Of further interest is the episodic structure of the game, or its lack of one, now that it has a home on XBLA. From the second the game begins, all episodes are accessible to play in any order the player wishes. Imagine watching Police Academy 6 before seeing Police Academy 1 - every subtle piece of plot and character development that went into those first five films has been completely lost, leaving the viewer dumbfounded as to why Mahoney is obsessed with women’s breasts, or why Jones can make those hilarious noises. That may have been a terrible example, but the point is this: When these episodes were made, they were made to be consumed in a certain order. There are numerous running jokes that just don’t work when viewed out of said order, and while I applaud the freedom of choice that the player is provided with, it seems like a pointless addition considering they’d benefit far more from a chronologically structured playthrough. And there’s another issue with all of season one being made available at once – the episodes can be played immediately one after another.
It may seem like a petty criticism, but like the aforementioned structure issue, these episodes were originally released with about a month between each one and as such, they’ve been written to take this into account. When played back-to-back there are certain missed gags that play on the fact that there should have been a prolonged break since the last episode. It’s not enough to detract entirely, but the anticipation of each successive instalment is greatly reduced, and factors that play on this are ultimately lost. Of course, this can be remedied by simply playing the game as it was intended, but when they’re all sat there ready to go it’s hard not to get carried away and have an enormous marathon play-session. This XBLA port also suffers from a few presentation issues, with dialogue often being cut short, and achievements occasionally failing to appear. That said, it’s hardly game-breaking, and hopefully something that can be solved by a simple update. In terms of interface, the lack of a mouse (or Wii remote) to do the pointing and clicking means that the trusty left thumbstick is the main method of control. It works as well as would be expected but fails to meet the grace of the former input methods. Oddly, both the A button and clicking the left thumbstick act as selection commands, allowing for one-handed play. If that’s what you’re in to.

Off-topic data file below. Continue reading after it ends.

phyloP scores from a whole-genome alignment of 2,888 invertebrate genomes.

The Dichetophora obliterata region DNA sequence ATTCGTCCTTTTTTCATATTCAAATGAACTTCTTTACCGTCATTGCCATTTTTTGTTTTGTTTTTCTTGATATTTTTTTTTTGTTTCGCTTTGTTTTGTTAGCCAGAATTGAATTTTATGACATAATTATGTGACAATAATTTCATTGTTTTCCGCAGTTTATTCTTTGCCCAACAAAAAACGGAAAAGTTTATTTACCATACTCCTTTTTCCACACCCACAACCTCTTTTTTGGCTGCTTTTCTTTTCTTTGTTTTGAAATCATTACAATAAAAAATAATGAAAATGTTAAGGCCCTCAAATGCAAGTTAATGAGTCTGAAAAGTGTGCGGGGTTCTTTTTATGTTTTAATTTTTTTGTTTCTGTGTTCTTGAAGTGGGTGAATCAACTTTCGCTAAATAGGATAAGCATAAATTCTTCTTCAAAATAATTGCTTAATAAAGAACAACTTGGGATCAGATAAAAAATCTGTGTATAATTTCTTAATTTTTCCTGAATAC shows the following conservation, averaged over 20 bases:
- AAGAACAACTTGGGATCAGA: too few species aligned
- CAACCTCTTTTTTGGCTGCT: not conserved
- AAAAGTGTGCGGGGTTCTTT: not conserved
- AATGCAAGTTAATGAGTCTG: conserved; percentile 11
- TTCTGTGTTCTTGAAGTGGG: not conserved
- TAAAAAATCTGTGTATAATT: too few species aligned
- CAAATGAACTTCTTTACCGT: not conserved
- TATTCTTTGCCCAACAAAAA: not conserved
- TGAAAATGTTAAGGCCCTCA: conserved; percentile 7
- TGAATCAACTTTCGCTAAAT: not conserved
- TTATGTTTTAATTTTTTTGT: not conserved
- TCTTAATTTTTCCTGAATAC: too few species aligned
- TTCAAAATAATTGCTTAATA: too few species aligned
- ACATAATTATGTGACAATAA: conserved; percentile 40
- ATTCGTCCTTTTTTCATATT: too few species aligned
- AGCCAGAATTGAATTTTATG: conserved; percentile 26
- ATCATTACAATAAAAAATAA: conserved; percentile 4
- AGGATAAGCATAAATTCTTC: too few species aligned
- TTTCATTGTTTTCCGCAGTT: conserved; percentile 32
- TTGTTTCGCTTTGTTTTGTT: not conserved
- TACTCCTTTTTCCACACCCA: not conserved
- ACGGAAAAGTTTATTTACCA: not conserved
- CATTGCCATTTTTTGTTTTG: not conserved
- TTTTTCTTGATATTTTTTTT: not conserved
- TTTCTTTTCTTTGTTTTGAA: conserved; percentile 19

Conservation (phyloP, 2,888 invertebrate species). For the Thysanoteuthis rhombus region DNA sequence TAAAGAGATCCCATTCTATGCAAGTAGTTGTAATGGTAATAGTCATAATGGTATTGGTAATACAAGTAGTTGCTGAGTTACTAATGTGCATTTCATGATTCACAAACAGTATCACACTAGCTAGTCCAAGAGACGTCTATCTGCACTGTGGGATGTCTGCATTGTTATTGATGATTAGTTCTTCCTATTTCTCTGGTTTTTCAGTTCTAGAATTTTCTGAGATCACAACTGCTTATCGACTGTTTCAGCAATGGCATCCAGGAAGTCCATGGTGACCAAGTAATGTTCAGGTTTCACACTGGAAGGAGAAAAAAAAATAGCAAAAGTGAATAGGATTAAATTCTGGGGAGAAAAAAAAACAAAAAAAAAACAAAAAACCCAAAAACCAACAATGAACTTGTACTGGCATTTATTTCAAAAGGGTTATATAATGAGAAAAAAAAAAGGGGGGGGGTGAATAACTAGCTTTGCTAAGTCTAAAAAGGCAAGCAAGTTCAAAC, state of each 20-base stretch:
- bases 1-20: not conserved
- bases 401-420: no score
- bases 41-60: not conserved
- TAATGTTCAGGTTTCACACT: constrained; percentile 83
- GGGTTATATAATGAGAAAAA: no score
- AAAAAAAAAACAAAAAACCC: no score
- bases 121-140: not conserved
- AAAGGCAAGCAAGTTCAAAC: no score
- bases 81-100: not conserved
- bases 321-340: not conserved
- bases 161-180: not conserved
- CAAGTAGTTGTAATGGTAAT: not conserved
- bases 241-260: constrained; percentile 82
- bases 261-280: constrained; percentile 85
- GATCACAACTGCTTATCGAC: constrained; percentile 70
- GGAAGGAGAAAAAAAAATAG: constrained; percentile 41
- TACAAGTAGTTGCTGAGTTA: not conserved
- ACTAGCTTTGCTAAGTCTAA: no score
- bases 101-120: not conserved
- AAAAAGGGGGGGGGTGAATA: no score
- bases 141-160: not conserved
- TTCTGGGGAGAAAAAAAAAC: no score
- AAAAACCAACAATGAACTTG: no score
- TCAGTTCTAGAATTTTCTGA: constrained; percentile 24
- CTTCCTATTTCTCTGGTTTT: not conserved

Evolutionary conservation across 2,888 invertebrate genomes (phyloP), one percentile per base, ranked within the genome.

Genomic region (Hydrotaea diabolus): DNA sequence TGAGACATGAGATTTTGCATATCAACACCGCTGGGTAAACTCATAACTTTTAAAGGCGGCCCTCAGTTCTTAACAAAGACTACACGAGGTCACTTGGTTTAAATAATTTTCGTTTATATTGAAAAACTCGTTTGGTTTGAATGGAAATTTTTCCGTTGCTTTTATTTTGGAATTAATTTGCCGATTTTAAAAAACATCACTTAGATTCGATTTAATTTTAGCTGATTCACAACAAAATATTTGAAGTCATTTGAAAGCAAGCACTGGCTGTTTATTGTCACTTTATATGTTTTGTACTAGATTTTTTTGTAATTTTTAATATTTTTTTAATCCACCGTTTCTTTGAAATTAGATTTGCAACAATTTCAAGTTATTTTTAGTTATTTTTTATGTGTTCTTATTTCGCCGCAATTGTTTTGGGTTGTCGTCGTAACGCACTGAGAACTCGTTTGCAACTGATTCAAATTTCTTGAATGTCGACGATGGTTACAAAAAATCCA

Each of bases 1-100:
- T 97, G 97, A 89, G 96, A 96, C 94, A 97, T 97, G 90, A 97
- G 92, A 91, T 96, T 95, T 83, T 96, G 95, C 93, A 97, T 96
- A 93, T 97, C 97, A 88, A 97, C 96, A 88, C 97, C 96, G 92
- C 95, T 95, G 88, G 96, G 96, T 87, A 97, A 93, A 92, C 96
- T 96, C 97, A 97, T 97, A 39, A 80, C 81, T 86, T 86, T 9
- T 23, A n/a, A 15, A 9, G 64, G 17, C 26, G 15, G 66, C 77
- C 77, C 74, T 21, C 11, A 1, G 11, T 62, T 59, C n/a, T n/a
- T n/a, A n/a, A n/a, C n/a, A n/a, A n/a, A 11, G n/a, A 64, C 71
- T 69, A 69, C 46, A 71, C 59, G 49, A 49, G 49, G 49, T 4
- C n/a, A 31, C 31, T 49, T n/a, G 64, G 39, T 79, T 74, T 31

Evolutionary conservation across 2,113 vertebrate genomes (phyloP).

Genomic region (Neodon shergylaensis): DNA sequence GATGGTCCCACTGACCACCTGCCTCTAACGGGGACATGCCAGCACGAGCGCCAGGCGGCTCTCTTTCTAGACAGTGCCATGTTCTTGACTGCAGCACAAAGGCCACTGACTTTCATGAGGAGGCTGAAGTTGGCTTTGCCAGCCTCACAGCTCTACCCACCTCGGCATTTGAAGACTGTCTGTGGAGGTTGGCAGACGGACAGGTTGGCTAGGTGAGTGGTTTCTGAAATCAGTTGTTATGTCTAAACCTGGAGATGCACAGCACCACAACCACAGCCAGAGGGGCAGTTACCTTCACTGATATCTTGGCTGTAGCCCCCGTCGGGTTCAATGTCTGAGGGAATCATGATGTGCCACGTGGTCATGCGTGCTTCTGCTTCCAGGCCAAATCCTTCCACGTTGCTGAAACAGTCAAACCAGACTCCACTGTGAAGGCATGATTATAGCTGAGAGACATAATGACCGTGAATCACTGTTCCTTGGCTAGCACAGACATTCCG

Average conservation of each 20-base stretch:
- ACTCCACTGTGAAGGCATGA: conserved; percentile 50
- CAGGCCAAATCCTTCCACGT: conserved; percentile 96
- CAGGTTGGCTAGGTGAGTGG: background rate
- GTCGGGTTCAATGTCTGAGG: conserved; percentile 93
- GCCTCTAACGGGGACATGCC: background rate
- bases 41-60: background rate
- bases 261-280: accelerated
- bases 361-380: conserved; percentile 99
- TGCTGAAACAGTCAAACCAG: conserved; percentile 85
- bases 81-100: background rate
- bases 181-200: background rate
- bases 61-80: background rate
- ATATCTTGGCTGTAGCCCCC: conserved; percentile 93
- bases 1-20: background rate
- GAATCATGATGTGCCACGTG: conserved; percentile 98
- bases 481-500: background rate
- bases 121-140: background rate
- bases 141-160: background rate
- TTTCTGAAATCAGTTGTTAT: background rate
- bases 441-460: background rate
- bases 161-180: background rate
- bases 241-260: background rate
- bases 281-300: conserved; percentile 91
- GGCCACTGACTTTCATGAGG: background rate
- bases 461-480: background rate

Sam & Max Save the World is undoubtedly one of the funniest games I’ve had the pleasure of reviewing. It’s as easygoing a game as you’re ever going to get, and provides a superb change of pace from the barrage of space-marines-with-guns titles that seem to plague the Xbox 360. At 1600 Microsoft points it’s an absolute bargain, considering the PC crowd were paying half that just for a single episode. It has its downfalls; puzzles can often deteriorate into episodes of ‘try every dialogue option/item on everyone in sight until you succeed’, and once the game is complete there’s little replay value, until you force a friend to play it and get another opportunity to enjoy the brilliant dialogue. Between the lovably bonkers cast of characters, to the beautifully presented semi-3D environments (not to mention the excellent film noir style intros) it’s near impossible to not recommend Sam & Max Save the World. The occasional gripe aside, it’s a delightful game that deserves to be recognised as one of the leaders of the genre, and the fact that Telltale are now working on Tales of Monkey Island fills me with great anticipation.